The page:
Geoff Richards

Vegetarian eating in Isaan

eating healthy in the wonderful North-East of Thailand


I didn't cover vegetarian food in an earlier article, and I know that there are quite a few veggies on Ajarn Forum, so here we go.

I'm NOT a vegetarian myself and I've never been a fan of veggie food that imitates the real thing; vegemince, sosmix, nut cutlets, mock duck. In my humble opinion, imitation defeats the point.

Really good veggie burgers are an exception, but they're still emulating meat.

I will also give Tartex, the imitation pate, its dues too, but I don't see a right load of it here in Isaan. Not one single tube in fact.

What I do like is good food that just doesn't happen to contain any animal products. I don't call this veggie because to me it's just food that I really enjoy.

Most Isaan towns and cities have a number of veggie restaurants of note and there is little that these establishments can't do with tofu and fungi.

They also perform wonders with aubergine/egg plant. My favourite British TV chef and food writer is Nigel Slater and, like me, he is also NOT a vegetarian. He calls the aubergine the king of vegetables, however. I quite agree and the variety here is stunning.

Long before the likes of Big Sheet came along, Isaan veggie restaurants were offering spiced and seasoned seaweed as snacks and side dishes.

Many of them serve excellent noodle soups and all of them provide delicious brown and wild rice.

There are normally four or five freshly prepared dishes to choose from all of which change on a daily basis. Coincidentally, most of these dishes are actually vegan and entirely organic.

Not all dishes are spicy and I particularly like the tofu, glass noodle and cabbage soups. Especially after a bout of food poisoning or when I have the flu.

An average dish will set you back no more than 25 baht. These restaurants do not cater to the breakfast or evening meal trade and are usually only open between about 10am and 6pm.

Food markets offer a very limited selection of prepared meals but I would be highly sceptical of eating any of these because vegetarian dishes are prepared in the same woks and pans as fatty pork and other animal dishes.

Most Italian and Japanese restaurants offer a limited selection of veggie dishes, as do the German ones. The latter offer excellent lentil, red and green bean soups, but these frequently have a smoky taste to them which suggests that there's a small amount of pork hiding in there somewhere. Proceed with caution.

The German delis here offer excellent European and North American cheese, but it isn't cheap! They also offer some fantastic pickles, too. Their bakery sections are cheap and delicious.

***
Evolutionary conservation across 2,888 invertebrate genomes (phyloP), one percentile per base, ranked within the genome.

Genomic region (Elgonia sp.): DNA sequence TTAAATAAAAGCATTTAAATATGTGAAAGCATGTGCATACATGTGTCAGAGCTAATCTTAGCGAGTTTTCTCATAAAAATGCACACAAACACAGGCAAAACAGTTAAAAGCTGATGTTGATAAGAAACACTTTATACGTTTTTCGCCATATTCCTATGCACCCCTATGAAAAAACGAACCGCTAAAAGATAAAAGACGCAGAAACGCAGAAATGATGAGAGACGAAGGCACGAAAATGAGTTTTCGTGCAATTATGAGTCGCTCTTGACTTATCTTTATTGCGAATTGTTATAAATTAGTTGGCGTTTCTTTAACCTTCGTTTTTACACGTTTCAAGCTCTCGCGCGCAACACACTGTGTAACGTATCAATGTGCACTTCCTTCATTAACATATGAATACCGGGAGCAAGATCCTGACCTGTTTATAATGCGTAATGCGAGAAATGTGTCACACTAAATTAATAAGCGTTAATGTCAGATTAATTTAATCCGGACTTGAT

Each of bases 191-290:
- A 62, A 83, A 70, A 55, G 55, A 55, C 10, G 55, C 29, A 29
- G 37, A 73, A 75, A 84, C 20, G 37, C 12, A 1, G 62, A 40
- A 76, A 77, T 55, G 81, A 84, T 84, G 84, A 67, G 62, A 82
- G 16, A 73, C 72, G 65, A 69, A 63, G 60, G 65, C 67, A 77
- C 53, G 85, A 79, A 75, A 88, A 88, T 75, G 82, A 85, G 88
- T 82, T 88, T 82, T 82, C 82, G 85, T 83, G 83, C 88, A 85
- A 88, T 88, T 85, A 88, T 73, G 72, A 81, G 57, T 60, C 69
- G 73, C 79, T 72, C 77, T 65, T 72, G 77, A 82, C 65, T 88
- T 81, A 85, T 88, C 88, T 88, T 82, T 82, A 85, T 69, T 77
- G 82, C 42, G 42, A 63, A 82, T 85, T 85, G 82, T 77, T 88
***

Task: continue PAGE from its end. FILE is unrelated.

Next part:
British and American restaurants tend to be very uninspiring when it comes to vegetarian food.

Most towns and cities also have Chinese delis and while these shops are in the business of selling pork products, they also offer traditional preserved vegetables and other authentic ingredients at very reasonable prices.

If you do consume dairy products then shop locally for organic free-range eggs. Go to the usual stores for safe milk and average but edible cheese. I have yet to see any vegetarian cheddar.

The likes of Big C, Tesco Lotus and Tops are where you can find pasta and dried and tinned pulses.

If you're on a budget and need some variety in your culinary life, then home-cooking is the only way to go.

Check out the fascinating array of dried, preserved and fresh ingredients available in the deli sections of many vegetarian restaurants.

If you don't know how to cook some of these ingredients, then get free recipes from the Internet.

A fermented tofu is also available but it is not to be consumed uncooked. Drain off most of the juice and put the tofu cubes in a wok or frying pan and gently shallow fry them mashing them down as you cook. Within 10 to 15 minutes you will have an incredible dipping sauce.

Local markets can be relied upon for cheap fruit and vegetables and a lot of these are organic.

Finally, back to aubergines, look out for the small bright yellow wild variety. They have to be the bitterest in the world so salt them down well for at least 30 minutes and then drain them off. Stir fry them with chopped tomato, pineapple and onion. Serve with rice or pasta. Mmm!




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